Examples of these Shuyukh al-Ijaza include Ahmad bin Abdun, and Ahmad bin Muhammad bin al-Hasan bin al-Walid[6] and Ahmad bin Muhammad bin Yahya al-Attar.

And perhaps it can be affirmed that the famous opinion among the Qudama was that - simply being a Shaykh al-Ijaza was enough to establish that Shaykh al-Ijaza’s Wathaqa, in opposition to modern scholars such as Sayyid al-Khoei who consider being a Shaykh al-Ijaza as not having any relation to Wathaqa.

And one can argue against this principle by noting that the impetus behind Ijaza is not anything else but that someone like Shaykh al-Mufid, for example, will be granted the right due to an Ijaza he receives, to say ‘reported to me Ahmad bin Muhammad bin al-Hasan bin al-Walid these reports which were found in the book which he gave me an Ijaza to narrate on his authority’ and he (al-Mufid) becomes as someone who heard these Riwayat from him (since hearing was the strongest form of reception).

And since we have already pointed out that just the mere act of a Thiqah hearing a narration from someone does not establish the Wathaqa of the one who is heared from, in the same way, a Thiqah obtaining an Ijaza from someone should not be used to establish the Wathaqa of the one who handed out the Ijaza (i.e. the Shaykh al-Ijaza).

Tawthiq Amm

Tawthiq given to a specific (named) individual is Tawthiq Khass, but if it (i.e. Tawthiq) is given to unspecified (unnamed) individuals coming together under a general principle then it is Tawthiq Amm.

Examples of Tawthiq Khass are obvious, most of the Tawthiqat given by the Shaykh and al-Najashi are of this kind, for example, the Shaykh saying – al-Hasan b. Mahbub (is) Thiqah.

As for Tawthiq Amm, we will go through the following examples:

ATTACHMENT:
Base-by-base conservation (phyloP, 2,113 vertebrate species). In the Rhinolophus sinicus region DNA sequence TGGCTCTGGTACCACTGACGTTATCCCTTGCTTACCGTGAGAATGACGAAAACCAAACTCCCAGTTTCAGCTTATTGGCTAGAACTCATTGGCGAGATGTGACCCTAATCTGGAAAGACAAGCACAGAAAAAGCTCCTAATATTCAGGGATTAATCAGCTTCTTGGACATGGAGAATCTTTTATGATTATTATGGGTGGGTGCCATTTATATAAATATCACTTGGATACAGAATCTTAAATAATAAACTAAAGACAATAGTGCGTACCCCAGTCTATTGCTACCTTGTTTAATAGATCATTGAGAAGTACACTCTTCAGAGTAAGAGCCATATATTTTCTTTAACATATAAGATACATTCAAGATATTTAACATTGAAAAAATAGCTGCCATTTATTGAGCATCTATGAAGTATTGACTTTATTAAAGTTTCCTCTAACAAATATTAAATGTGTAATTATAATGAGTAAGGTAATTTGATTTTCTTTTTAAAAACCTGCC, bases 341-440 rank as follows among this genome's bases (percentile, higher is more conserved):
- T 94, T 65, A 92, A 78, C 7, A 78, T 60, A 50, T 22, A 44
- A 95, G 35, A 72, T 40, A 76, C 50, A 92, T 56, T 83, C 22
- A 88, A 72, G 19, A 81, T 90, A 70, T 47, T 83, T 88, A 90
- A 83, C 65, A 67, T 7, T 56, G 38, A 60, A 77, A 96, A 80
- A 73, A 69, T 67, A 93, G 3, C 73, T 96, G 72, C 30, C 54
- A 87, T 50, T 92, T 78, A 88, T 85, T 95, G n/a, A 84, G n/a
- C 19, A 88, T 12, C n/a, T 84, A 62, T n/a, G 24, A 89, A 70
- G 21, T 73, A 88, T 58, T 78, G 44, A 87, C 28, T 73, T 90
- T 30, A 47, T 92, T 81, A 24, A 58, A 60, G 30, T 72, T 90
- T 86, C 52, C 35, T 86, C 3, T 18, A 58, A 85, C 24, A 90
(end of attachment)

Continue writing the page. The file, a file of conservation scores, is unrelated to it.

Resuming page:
1. Tawthiq of the narrators in Tafsir al-Qummi

Tafsir al-Qummi is a narration-based commentary of the Qur’an, it has recently been published in Najaf in two volumes, its author is Ali b. Ibrahim al-Qummi (d. 217), and he (Ali b. Ibrahim) was one of the Shaykhs of al-Kulayni - from whom al-Kulayni narrates a lot in al-Kafi.

This book has a long introduction in which the following passage can be found:

‘And we will quote and report that which has reached us and has been narrated by our Shaykhs and Thiqat on the authority of those whose obedience has been made obligatory upon us by Allah …’

A number of learned scholars have inferred from this statement that all the individual narrators who occur in the chains of this book are Thiqah (according to Ali b. Ibrahim al-Qummi), among these (scholars) is Sayyid al-Khoei.

He (al-Khoei) refutes the possibility that al-Qummi (in the passage) aimed to declare only his direct Shaykhs as Thiqah, arguing that al-Qummi through these words - wished to establish the authenticity of his Tafsir, and that hinges upon the Wathaqa of all the narrators who occur in it - not just those from whom he narrates directly.